Spellcheck.net

Language:

English - United States Change

Enter your text below and click here to check the spelling

Definitions of disdain

  1. A feeling of contempt and aversion; the regarding anything as unworthy of or beneath one; scorn. Webster Dictionary DB
  2. That which is worthy to be disdained or regarded with contempt and aversion. Webster Dictionary DB
  3. The state of being despised; shame. Webster Dictionary DB
  4. To reject as unworthy of one's self, or as not deserving one's notice; to look with scorn upon; to scorn, as base acts, character, etc. Webster Dictionary DB
  5. To think unworthy: to reject as unworthy or unsuitable: to scorn. The american dictionary of the english language. By Daniel Lyons. Published 1899.
  6. To scorn. The Clarendon dictionary. By William Hand Browne, Samuel Stehman Haldeman. Published 1894.
  7. To regard with proud indifference; despise. The Concise Standard Dictionary of the English Language. By James Champlin Fernald. Published 1919.
  8. To be filled with scorn; to feel contemptuous anger; to be haughty. Webster Dictionary DB
  9. look down on with disdain; "He despises the people he has to work for"; "The professor scorns the students who don't catch on immediately" Scrapingweb Dictionary DB
  10. reject with contempt; "She spurned his advances" Scrapingweb Dictionary DB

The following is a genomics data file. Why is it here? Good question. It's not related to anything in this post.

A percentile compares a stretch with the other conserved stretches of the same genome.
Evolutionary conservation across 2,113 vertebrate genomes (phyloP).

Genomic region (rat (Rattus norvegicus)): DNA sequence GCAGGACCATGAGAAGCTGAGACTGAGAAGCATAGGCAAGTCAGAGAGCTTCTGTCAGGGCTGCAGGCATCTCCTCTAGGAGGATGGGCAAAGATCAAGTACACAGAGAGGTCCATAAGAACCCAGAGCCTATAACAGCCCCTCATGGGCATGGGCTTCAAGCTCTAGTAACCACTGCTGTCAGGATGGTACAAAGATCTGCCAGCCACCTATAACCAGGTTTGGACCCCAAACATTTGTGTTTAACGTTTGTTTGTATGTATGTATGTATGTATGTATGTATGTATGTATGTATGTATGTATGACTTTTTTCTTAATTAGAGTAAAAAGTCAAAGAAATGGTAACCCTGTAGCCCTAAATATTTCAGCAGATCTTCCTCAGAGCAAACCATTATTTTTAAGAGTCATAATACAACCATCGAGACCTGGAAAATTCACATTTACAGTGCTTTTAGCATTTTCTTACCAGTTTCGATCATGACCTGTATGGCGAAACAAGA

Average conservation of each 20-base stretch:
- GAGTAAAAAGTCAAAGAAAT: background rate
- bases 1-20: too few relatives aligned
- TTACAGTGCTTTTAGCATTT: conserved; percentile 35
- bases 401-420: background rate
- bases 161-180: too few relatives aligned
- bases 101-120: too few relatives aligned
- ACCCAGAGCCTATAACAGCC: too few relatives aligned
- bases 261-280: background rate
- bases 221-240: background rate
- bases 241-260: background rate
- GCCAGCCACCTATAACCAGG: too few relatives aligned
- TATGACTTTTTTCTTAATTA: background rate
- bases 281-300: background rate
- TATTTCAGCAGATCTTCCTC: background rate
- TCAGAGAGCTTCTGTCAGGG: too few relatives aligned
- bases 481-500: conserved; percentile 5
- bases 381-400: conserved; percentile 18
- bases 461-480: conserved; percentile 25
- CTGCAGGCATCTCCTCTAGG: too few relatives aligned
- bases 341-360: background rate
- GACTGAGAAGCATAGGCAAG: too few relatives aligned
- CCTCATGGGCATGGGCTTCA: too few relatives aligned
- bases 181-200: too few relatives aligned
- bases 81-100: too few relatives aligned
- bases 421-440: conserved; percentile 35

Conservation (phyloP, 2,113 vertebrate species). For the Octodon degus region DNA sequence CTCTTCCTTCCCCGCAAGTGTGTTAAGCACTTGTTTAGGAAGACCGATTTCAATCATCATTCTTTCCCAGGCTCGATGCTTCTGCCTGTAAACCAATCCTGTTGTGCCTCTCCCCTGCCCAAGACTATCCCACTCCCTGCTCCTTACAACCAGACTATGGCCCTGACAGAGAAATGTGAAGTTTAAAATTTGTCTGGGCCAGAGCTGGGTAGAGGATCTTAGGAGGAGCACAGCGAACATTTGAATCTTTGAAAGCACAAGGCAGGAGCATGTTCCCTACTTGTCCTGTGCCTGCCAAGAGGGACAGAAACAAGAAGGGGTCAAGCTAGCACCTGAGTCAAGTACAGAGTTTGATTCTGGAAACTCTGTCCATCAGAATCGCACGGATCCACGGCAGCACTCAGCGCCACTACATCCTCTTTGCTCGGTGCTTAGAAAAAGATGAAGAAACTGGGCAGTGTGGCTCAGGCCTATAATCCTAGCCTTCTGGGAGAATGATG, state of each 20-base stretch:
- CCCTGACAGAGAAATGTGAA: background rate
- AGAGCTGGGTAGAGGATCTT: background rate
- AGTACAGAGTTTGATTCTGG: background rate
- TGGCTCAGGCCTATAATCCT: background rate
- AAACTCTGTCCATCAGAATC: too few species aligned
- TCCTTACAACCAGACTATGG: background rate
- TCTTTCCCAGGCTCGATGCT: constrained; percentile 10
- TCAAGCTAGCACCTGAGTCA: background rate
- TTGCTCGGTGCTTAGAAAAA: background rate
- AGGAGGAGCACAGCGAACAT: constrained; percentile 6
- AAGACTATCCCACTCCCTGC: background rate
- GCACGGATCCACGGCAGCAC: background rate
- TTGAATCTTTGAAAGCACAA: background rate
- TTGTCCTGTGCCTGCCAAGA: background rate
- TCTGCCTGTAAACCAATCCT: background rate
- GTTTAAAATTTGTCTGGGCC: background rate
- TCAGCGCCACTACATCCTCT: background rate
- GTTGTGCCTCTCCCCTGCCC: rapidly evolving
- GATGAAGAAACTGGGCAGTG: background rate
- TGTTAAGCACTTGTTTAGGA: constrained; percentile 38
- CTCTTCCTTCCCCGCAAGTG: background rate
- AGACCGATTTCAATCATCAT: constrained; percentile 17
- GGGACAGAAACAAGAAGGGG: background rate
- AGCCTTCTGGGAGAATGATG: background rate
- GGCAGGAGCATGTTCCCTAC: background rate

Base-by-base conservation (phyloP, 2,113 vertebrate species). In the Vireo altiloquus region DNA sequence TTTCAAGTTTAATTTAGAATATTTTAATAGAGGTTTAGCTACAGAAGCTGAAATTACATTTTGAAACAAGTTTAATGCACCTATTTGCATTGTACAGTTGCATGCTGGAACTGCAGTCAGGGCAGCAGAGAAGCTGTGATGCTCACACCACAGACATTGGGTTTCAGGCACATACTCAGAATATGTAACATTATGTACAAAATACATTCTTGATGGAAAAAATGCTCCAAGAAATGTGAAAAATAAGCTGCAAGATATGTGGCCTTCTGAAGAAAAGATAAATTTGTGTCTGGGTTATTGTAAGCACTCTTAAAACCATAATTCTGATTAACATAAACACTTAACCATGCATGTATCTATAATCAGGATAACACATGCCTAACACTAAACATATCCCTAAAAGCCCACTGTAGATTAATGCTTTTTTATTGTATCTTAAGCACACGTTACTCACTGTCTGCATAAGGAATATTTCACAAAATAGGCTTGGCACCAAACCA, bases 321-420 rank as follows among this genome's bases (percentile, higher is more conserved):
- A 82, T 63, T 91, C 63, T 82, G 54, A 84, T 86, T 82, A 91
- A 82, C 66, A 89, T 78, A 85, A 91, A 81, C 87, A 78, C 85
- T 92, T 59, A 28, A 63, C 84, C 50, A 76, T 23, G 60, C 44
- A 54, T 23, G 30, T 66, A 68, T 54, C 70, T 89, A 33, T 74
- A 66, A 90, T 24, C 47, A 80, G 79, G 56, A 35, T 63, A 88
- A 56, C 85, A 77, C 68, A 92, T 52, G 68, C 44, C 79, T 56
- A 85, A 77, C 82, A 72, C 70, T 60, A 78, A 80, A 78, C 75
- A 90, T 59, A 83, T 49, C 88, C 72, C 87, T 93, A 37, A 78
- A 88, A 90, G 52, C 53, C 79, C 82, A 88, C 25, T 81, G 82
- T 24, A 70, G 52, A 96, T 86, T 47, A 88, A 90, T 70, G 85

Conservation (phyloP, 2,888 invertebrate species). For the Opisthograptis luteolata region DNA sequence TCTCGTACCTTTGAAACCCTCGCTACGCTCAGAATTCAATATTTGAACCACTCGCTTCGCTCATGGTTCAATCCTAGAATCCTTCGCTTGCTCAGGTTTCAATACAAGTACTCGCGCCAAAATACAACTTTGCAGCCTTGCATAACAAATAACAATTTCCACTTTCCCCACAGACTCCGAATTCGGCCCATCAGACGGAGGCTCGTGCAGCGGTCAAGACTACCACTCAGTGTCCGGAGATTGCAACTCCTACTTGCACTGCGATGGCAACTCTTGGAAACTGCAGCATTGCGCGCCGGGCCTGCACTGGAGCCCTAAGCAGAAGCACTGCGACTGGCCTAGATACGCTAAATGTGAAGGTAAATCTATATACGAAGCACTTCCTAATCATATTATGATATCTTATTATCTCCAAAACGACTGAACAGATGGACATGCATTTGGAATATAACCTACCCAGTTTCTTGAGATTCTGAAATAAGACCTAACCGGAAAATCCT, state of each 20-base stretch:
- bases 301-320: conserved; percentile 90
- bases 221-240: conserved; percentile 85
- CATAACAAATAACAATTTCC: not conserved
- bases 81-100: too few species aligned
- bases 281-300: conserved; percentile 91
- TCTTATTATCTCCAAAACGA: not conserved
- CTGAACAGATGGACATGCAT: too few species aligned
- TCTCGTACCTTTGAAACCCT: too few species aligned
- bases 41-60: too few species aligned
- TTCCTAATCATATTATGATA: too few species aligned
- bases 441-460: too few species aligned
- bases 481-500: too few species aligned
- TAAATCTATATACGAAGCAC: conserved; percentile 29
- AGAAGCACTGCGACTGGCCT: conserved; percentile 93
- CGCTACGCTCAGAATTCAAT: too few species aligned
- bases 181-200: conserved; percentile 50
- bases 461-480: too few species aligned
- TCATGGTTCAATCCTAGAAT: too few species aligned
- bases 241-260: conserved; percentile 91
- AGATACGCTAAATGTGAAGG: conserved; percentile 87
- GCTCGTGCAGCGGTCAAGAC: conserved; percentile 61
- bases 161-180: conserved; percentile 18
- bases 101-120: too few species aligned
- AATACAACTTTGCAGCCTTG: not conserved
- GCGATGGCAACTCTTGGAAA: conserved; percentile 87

11. To consider to be unworthy of one either to do or to regard; to scorn. Nuttall's Standard dictionary of the English language. By Nuttall, P.Austin. Published 1914.
  12. To deem worthless; to consider to be inworthy of notice, &c.; to scorn; to contemn. Etymological and pronouncing dictionary of the English language. By Stormonth, James, Phelp, P. H. Published 1874.
  13. lack of respect accompanied by a feeling of intense dislike; "he was held in contempt"; "the despite in which outsiders were held is legendary" Scrapingweb Dictionary DB
  14. Contempt; haughty or indignant Discus Thrower scorn. The Winston Simplified Dictionary. By William Dodge Lewis, Edgar Arthur Singer. Published 1919.
  15. A feeling of scorn or aversion: haughtiness. The american dictionary of the english language. By Daniel Lyons. Published 1899.
  16. Scorn; haughtiness. The Clarendon dictionary. By William Hand Browne, Samuel Stehman Haldeman. Published 1894.
  17. Proud contempt. The Concise Standard Dictionary of the English Language. By James Champlin Fernald. Published 1919.
  18. Scorn of a person or a thing, as regarded beneath one or beneath what one honours; contempt. Nuttall's Standard dictionary of the English language. By Nuttall, P.Austin. Published 1914.
  19. Contempt; scorn; detestation of what is mean and dishonourable. Etymological and pronouncing dictionary of the English language. By Stormonth, James, Phelp, P. H. Published 1874.

Usage examples for disdain

  1. But I, Master, I, a poor king, who pray to you, do you disdain to make me whole also, and to save me as you would have saved him? – Flemish Legends by Charles de Coster
  2. Did not the cook of a certain college disdain to enter his son at the college for which he cooked, and send him to Christ Church? – Oxford by Frederick Douglas How
X